In Judaism, we love a rule. No eating pork. No eating milk with meat. No working on a Saturday. The list goes on and on.
But one thing Judaism never says ‘no’ to is celebrating the schmit out of any festival. (Confession: there’s no such Yiddish word, but it feels like there should be.) Lots of food, lots of family and lots of noise is generally a good indicator that something holy-ish is going on in a Jewish home – and a lot of eating cake (honey for New Year, cheese for Shavuot, or doughnuts at Chanukah). But tonight, as we usher in a new Jewish year, the house will seem eerily quiet. With the new Rule of Six, festivities have been all but cancelled and, for the first time in my lifetime, Rosh Hashanah will come and go quietly.
With Christmas only three months away, I can’t help wondering if this is a glimpse of more disappointment to come. At first it seemed unthinkable – Rosh Hashanah with grandchildren and grandparents, siblings and cousins apart. (As a family of five, even having just one set of grandparents takes us over the limit.) But as Boris announced new restrictions a fortnight ago, family gatherings were cancelled, plans were undone and the unthinkable swiftly became a reality – as it has so many times during these past six strange months.
So tomorrow, instead of heading off to Synagogue in my Saturday best, I’ll most likely spend most of the day in my PJs. Synagogues now have booking systems to avoid big crowds, so seats have been like gold dust. (Although with no kids allowed and chairs spread so far apart that you can’t even chat to the person next to you, Synagogue has admittedly lost a certain appeal.)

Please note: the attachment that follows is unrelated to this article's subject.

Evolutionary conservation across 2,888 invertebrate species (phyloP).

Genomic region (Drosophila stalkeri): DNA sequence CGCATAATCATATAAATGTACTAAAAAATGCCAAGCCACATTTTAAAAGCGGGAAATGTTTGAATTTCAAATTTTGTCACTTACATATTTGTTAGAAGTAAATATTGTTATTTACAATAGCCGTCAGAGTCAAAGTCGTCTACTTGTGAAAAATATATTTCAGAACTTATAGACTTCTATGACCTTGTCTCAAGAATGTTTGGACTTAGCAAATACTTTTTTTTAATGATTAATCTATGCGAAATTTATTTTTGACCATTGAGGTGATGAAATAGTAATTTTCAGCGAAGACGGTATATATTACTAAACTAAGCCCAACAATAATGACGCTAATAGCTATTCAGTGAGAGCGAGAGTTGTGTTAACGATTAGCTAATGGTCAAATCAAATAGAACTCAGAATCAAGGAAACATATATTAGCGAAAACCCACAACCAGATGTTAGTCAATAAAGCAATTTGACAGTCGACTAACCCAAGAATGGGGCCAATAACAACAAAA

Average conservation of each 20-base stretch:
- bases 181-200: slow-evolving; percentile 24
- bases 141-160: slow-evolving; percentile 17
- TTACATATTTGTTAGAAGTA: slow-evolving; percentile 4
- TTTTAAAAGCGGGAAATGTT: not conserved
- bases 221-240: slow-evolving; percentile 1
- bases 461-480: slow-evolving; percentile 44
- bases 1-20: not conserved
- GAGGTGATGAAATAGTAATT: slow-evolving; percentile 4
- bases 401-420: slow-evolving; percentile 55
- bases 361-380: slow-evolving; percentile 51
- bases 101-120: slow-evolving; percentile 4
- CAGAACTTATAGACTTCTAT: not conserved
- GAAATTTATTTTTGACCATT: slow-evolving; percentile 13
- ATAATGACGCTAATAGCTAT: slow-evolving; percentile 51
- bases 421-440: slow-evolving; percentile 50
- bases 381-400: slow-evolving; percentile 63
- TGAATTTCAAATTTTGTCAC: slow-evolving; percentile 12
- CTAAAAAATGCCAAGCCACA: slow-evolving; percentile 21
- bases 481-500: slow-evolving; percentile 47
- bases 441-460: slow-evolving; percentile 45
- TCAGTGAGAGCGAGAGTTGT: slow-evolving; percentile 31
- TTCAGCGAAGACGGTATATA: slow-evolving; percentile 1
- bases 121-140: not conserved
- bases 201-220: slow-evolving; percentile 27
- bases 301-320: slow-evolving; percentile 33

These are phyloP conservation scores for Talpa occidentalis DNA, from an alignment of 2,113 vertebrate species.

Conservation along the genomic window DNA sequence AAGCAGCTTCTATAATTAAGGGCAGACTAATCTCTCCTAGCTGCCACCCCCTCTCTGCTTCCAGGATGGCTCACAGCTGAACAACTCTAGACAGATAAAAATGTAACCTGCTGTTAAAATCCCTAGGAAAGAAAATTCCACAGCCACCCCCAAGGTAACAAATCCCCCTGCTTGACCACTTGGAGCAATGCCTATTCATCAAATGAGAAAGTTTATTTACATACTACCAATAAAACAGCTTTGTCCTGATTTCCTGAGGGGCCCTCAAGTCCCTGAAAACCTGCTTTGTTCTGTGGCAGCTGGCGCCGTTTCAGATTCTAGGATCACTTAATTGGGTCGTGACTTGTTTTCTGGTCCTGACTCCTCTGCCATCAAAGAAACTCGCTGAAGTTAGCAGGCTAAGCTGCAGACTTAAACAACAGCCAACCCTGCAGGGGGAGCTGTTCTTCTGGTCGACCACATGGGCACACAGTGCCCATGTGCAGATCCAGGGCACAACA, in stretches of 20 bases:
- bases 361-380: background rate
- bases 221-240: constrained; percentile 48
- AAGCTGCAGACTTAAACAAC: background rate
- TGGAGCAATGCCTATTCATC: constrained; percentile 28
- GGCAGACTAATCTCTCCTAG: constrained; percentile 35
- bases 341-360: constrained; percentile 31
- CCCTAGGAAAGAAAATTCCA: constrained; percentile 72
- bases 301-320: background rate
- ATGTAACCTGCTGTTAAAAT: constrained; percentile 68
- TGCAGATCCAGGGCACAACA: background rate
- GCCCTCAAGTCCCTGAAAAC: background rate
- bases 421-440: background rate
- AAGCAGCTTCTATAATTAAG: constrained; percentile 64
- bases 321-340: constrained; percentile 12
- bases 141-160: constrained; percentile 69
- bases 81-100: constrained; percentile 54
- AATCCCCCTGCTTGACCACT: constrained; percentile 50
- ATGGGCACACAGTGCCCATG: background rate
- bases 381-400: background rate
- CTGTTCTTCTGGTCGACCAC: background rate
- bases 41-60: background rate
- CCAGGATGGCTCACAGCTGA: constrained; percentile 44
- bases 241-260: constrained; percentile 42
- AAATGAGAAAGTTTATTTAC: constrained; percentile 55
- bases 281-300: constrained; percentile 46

And over the next two days, instead of Ottolenghi-style feasts for dinners and lunches, meals will be a more muted affair. Even the blowing of the shofar, the ancient horn and a central New Year ritual, now comes with an official Government warning – published on the High Holy Day page of the gov.uk website, in itself something I’d never thought I’d see. Boris advises to never share your shofar with any other blowers and no tooting in anyone’s direction (which all sounds like a weird PSHE lesson to me.)
The shofar is the ancient equivalent of the Calm app, but instead of gently chiming bells and slowly trickling water, it creates a sound so deep and resonant that your insides vibrate, your head feels like it’s bursting and you have no option but to face your own thoughts. Whether it really is the power of those oscillating sound waves or of what’s bound up in everything it’s meant to represent, it’s a sound that moves me to pause and to reflect. We would usually hear it in synagogue but we’ll be giving it a go at home this year. At least Covid can’t touch that element of New Year.
Perhaps, in that sense, there’s even an opportunity for it to be enhanced. A quieter New Year may mean more time for what the festival is really about – self-reflection and self-improvement.
Thankfully, the other tradition that hasn’t been cancelled is eating honey cake, which represents hope for a sweet year ahead – something I’ll be eating extra fervently for this year. Let’s just hope by the time Christmas puddings come around, grandparents and their grandkids will be tucking in together.